3. Meet­ing new peo­ple and mak­ing new friends: Let’s face it, as we get a lit­tle old­er we run the risk that our social circle(s) and our world can become a lit­tle small­er and very pre­dictable. And for many folks that work long hours in the city and live in the sub­urbs, it can be hard to make friends out­side of the work­place espe­cial­ly if you’ve moved there from else­where and don’t already have an estab­lished social net­work. For those of us that work from home or inde­pen­dent­ly, it is a great way to stay con­nect­ed.Seven Sisters Lighthouse
  4. Escap­ing from infor­ma­tion over­load: I con­stant­ly seek news and infor­ma­tion (a par­tic­u­lar prob­lem today with a nev­er-end­ing news cycle and access to unlim­it­ed sources of infor­ma­tion) and I have to work hard to pull myself away from a mul­ti­tude of con­stant­ly updat­ed infor­ma­tion chan­nels. Out in nature, where phone cov­er­age is either weak or non-exis­tent, it is much eas­i­er to be more ful­ly present with myself and with oth­ers.
  5. New busi­ness con­nec­tions: For all the ben­e­fits that an online net­work like Linked-in can bring, there’s noth­ing like time spent face-to-face to rapid­ly build the know, like and trust fac­tor.
  6. Pos­i­tive after-effects: I find the pos­i­tive after-effects stay with me well into the work week, leav­ing me more ener­gised, more moti­vat­ed and over­all — hap­pi­er. This not only ben­e­fits me but equal­ly, those around me.
  7. Vari­ety: Exer­cise rou­tines can get bor­ing pret­ty quick­ly and if we do not con­tin­u­al­ly chal­lenge our bod­ies in new and dif­fer­ent ways then the ben­e­fits can be lim­it­ed. Hik­ing in unfa­mil­iar ter­rain can mix up our exer­cise rou­tines nice­ly.
  8. Learn­ing new skills — there’s usu­al­ly an oppor­tu­ni­ty to learn new skills, whether that’s learn­ing how to read maps, using a com­pass to find your way around, devel­op­ing climb­ing, abseil­ing or scram­bling skills or just learn­ing how to become more resource­ful when you’re pre­sent­ed with an unex­pect­ed chal­lenge.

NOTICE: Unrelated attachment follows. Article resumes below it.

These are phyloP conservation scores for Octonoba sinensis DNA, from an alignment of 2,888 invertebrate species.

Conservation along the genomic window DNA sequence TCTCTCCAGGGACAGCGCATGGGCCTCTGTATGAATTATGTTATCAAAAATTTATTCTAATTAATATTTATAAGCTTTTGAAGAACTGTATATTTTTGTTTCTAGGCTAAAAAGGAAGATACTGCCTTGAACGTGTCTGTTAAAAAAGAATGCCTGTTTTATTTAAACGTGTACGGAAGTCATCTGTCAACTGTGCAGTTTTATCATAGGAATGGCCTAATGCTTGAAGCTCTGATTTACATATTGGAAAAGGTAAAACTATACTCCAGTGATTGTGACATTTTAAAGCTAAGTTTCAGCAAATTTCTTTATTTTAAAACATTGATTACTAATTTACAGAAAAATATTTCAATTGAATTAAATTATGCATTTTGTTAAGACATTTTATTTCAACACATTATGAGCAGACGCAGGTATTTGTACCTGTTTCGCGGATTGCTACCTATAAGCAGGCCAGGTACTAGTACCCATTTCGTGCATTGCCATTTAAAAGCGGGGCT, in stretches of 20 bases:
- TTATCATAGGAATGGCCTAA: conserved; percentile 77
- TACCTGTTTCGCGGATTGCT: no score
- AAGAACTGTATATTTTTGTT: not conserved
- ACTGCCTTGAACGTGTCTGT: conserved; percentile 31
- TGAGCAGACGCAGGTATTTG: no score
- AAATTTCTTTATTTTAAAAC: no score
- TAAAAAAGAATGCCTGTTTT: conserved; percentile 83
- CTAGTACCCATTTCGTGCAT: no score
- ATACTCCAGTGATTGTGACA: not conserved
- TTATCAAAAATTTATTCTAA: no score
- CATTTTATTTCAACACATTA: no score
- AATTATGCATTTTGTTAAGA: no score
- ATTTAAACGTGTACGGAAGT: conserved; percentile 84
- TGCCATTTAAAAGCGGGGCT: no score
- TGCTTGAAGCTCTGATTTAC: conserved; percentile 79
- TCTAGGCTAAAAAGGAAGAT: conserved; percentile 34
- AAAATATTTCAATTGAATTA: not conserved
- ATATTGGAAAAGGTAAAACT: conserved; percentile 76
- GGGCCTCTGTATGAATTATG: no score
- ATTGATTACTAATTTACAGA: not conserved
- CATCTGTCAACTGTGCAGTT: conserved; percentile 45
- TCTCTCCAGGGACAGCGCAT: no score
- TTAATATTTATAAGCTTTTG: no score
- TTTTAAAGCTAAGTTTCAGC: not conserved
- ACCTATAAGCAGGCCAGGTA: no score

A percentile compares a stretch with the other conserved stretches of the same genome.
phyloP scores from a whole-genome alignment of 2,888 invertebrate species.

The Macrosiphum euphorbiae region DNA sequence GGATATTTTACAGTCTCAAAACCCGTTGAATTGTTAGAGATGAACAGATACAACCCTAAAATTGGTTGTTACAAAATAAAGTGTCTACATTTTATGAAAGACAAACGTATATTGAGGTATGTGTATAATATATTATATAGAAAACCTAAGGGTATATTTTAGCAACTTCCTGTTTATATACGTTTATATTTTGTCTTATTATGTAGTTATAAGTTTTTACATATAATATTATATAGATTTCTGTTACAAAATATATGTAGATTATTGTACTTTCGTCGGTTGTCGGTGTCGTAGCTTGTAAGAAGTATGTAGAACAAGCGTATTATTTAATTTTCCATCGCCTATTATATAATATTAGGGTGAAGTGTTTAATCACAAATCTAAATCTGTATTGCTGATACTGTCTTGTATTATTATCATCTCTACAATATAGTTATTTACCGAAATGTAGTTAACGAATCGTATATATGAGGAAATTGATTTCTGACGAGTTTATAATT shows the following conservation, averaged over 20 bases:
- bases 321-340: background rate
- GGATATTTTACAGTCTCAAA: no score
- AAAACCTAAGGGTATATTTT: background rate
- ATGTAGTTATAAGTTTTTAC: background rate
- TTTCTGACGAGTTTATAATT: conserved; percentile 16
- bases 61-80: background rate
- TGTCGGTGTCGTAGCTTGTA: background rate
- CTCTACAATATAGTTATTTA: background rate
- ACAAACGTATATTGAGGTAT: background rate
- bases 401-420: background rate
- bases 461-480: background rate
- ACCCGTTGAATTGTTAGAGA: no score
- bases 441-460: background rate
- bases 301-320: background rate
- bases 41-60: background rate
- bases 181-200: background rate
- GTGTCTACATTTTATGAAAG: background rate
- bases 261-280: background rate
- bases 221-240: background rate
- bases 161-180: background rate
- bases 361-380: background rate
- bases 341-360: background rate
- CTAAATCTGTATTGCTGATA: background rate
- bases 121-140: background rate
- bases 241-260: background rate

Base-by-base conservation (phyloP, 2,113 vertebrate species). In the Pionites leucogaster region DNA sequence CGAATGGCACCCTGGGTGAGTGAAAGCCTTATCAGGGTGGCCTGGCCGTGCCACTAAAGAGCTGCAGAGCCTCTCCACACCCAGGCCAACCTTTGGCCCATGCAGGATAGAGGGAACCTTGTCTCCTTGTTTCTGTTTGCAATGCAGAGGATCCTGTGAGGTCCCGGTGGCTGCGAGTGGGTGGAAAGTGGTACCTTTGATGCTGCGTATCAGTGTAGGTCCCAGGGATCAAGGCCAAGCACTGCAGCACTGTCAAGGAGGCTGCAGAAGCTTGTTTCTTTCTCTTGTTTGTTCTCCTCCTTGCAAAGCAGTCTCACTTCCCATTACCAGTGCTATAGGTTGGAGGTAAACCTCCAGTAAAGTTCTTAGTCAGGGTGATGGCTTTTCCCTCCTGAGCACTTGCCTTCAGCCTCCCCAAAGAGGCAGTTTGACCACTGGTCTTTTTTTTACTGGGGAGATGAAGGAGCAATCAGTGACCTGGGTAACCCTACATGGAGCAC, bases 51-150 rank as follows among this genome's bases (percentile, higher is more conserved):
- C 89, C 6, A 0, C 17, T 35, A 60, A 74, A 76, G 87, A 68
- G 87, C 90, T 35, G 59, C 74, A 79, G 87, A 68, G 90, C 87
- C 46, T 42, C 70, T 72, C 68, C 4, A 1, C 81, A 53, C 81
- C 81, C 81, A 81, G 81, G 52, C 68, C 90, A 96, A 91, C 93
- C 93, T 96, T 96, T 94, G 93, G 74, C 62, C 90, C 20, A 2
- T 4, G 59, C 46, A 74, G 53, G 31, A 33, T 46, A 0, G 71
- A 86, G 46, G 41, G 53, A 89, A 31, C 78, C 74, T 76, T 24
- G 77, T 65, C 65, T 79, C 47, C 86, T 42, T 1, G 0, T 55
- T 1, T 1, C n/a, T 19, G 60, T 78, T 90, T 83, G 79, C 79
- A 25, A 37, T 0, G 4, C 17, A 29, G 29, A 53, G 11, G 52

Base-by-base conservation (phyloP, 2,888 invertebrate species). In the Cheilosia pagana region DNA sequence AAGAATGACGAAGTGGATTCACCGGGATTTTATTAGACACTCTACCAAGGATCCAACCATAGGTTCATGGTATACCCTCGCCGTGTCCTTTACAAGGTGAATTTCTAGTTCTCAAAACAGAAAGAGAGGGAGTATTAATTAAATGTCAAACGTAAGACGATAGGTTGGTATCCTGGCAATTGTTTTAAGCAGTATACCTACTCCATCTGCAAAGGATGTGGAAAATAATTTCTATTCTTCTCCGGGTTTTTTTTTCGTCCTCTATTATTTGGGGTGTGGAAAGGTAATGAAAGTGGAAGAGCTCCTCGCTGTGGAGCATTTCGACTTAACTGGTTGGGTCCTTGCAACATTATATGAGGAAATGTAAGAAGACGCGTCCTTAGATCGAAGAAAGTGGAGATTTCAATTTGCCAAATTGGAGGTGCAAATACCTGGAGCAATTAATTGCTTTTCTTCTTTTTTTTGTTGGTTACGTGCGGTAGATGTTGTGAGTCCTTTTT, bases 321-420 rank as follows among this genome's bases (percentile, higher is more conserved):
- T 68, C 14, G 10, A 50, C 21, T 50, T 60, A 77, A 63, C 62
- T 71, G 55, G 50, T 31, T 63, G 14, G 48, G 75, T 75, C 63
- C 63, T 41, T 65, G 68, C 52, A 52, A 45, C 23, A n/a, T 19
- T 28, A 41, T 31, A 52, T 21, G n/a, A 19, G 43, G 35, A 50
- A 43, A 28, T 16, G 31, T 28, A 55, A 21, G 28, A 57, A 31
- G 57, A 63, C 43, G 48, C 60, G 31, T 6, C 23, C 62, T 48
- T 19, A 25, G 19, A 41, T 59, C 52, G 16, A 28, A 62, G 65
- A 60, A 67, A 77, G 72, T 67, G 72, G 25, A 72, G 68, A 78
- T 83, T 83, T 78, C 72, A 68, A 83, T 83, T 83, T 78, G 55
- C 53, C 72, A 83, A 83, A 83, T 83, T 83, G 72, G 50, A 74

9. Great exer­cise: Walk­ing for 10 or 15 miles is so much more inter­est­ing when you’re with oth­ers. And when the going gets a lit­tle tough, you’re much more like­ly to push your­self to do more as part of a group.
  10. Pos­i­tive health ben­e­fits. Recent stud­ies have shown that sit­ting down for pro­longed peri­ods is reduc­ing our life expectan­cy and that going to the gym or exer­cis­ing 1x per day is not in itself enough to coun­ter­act the effects of sit­ting in front of a com­put­er or a TV for hours per day. The key is to move — so tak­ing a day or a week­end to move ticks this box nice­ly.

Final­ly, at the end of a long hike, there is some­thing quite spe­cial about that end-of-the-day bev­er­age. Whether it’s a sooth­ing hot choco­late or a cold beer — it def­i­nite­ly does go down a treat!!

Brecon Beacons LakeGet­ting start­ed

There are 100’s of hik­ing groups to choose from on Meet­Up and most like­ly there’s one close to you. Here in the UK, the Ram­blers Asso­ci­a­tion have walk­ing groups all through­out the UK and you can try out groups before you are required to sign up for a (low-cost) mem­ber­ship. And in the US and Cana­da, you can check out Volkss­port walk­ing clubs.

There are most like­ly walk­ing groups in your local area. Go, check 1 or more out. Then sign up and get mov­ing.

You’ll be glad you did!